Say NO to Animal Obesity!

Couch surfing is both bad for you and your pet!

Most likely everyone thought as I did when I first saw a obese animal, about how cute or how lovely they looked...maybe if I had never started this blog and looked up information about animal care I would never have had the chance to realize how harmful and even painful this is for our pet animals and all because of human indulgence.

                         Human fault
As their owners, we are responsible for their well being...we control what they eat, when and if they exercise, and ultimately, their weight.    

Consequences in our pets health

Present day society doesn't provide many chances for most of us to maintain a healthy life, time is always scarce so we are content with unhealthy food as long as it's fast, tv programs instead of exercise...this regime has a even worse effect on our pet friends, obese animals can have any number of weigh related illnesses and it creates extra stress on the body and organs that has much less tolerance to the unnatural condition then we humans. Fat animals are much more prone to suffer from cardiac disease, respiratory problems, digestive disorders, and high blood pressure. Their joints, ligaments, tendons, and bones suffer from excess wear and tear, so they endure arthritis, joint injuries, leg problems, and back ailments. They also run a greater risk during anesthesia and surgery compared to humans. Overheating, skin disease, and reproductive problems are common complaints. Obese animals are prone to life threatening chronic diseases such as diabetes, Cushing's disease, pancreatitis, and liver disease, including feline hepatic lipidosis.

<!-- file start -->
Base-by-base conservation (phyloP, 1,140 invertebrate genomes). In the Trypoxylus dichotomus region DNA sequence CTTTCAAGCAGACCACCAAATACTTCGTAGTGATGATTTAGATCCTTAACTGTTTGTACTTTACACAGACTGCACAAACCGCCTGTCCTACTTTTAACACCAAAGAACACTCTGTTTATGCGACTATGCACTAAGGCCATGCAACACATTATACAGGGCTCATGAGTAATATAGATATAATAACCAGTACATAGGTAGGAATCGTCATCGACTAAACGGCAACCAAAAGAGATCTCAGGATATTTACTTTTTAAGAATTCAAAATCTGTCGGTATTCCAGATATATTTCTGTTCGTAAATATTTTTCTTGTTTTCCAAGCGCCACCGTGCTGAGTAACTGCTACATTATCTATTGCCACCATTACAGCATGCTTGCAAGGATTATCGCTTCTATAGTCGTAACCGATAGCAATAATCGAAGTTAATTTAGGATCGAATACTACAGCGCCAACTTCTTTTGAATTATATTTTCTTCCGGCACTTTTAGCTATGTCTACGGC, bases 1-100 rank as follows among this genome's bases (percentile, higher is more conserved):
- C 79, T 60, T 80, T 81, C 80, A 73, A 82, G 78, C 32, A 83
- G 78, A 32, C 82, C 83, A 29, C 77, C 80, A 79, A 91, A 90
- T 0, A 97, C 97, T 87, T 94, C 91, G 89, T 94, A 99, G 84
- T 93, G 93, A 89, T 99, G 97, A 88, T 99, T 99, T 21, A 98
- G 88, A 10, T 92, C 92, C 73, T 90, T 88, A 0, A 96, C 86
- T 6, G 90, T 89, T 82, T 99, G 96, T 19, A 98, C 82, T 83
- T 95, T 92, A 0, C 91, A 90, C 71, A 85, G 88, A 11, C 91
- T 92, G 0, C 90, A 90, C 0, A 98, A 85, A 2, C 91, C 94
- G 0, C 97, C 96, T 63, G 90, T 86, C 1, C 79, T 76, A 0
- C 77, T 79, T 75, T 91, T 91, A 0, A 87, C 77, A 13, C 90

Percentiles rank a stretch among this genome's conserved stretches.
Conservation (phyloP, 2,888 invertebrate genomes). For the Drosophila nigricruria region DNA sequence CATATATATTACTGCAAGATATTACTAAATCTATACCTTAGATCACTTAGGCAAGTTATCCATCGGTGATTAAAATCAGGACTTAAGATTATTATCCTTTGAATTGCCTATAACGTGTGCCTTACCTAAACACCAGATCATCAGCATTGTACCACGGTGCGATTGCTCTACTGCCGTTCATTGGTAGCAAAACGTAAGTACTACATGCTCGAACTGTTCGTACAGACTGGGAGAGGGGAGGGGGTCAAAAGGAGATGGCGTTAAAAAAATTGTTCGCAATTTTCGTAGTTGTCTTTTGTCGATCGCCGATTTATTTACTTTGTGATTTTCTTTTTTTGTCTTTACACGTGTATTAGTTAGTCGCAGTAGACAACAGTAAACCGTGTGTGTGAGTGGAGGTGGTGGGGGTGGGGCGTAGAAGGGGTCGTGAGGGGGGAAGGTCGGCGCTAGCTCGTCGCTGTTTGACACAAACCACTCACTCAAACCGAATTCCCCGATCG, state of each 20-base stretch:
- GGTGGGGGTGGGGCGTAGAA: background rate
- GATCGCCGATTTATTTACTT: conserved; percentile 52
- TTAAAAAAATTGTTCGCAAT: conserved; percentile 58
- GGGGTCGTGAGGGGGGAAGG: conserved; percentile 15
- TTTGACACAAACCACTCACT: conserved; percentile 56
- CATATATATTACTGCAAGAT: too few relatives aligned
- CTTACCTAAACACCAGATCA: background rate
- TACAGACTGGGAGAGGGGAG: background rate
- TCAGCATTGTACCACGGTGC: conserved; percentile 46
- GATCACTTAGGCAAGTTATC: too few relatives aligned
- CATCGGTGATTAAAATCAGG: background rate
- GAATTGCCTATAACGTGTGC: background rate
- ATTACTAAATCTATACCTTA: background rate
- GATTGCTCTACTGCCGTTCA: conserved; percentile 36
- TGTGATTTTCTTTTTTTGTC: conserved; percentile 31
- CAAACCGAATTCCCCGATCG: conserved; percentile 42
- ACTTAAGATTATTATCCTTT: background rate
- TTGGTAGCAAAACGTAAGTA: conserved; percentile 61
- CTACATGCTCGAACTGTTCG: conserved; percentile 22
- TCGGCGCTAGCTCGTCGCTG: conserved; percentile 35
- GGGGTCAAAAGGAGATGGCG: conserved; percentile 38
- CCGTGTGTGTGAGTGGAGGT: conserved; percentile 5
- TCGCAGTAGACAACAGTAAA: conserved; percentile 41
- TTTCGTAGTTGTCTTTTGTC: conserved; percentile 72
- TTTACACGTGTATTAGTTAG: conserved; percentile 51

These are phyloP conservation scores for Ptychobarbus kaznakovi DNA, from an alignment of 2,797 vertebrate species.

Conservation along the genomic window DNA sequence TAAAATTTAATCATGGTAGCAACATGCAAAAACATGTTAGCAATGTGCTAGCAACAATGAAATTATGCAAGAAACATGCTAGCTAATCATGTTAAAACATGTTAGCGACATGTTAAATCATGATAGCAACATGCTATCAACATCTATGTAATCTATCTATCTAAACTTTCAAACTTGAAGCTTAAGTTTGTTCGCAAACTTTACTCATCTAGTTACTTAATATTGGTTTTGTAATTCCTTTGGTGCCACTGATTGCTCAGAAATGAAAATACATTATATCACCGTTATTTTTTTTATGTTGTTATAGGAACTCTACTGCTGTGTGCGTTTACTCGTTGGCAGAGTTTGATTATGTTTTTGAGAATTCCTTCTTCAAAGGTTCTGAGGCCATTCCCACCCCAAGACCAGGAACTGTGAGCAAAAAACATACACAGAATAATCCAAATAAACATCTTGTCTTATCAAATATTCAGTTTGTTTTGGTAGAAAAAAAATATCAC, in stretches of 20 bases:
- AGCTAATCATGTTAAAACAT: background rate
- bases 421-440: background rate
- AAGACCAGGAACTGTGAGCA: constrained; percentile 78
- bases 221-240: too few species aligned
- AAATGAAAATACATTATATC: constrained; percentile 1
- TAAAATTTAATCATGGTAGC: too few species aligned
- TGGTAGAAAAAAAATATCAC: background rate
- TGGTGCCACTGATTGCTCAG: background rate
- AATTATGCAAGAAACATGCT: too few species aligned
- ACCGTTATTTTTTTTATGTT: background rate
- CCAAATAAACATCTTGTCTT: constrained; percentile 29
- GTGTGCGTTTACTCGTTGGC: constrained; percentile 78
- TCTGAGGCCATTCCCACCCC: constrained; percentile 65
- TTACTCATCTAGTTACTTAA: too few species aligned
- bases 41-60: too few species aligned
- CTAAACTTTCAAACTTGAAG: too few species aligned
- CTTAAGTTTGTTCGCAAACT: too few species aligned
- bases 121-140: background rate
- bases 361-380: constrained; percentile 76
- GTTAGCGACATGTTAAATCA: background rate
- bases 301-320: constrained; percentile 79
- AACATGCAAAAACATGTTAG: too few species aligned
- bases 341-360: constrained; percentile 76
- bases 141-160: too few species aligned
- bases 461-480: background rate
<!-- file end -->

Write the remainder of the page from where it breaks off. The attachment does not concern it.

As the pet ages, these physical problems increase and begin to affect the animals in a larger scale of their daily life...increased difficulty rising, walking, climbing stairs, running, and lying down. They are more prone to develop fatty tumors. These tumors can interfere with motion and make the animals even more uncomfortable. In general, obese pets lead shorter, less comfortable lives than those kept at the proper healthy weight.

                 How to check if your pet is obese 

The usual way to check if your dog is overweight is to examine the dog by looking at them from the side as they stand. You should see good definition between the rib cage and the abdominal area. If you cannot tell where the ribs end and the abdomen begins, your dog is most likely overweight.

The most accurate method uses touch. While the dog is standing, place your hands on both sides of the rib cage. If you can just feel the dog's ribs, your dog is within the optimal weight range. A dog within his normal weight range should have a thin layer of fat over the ribs. If you can actually put your fingers between each rib, the dog is too thin. If you cannot feel the ribs, your dog is fat. The more overweight the dog becomes, the heavier the layer of fat will feel. Fat can also be present along the back, over the hips, and over the abdomen but they aren't as easy to check compared to the rib area.

It may be more difficult to decide if your cat is overweight, in that looks are often deceiving. Heavily furred cats or those with excess hanging skin may appear to be obese, when they are not. Feeling the cat may be a better indicator of body mass. In general, cats should have a sleek appearance, without a huge belly or pads of fat on their hips.

Thats all for now, I'll dedicate my next post on ways to treat and tips to keep your pet healthy!

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BragonDorn said...

I agree! My neighbors have gotten about 3 cats in the last 10 years or so and they see how fat they can get them. I would assume they keep dying from diabetes..

Magnum said...

In my opinion there's nothing worse than obese pets. Not only does it hurt the animals themselves, but it also shows how actually careless and animal-focused the owner is. It somehow reminds me of spoiling kids.

H Corner said...

I have never had any pet. I've never thought about obesity in pets... Interesting...

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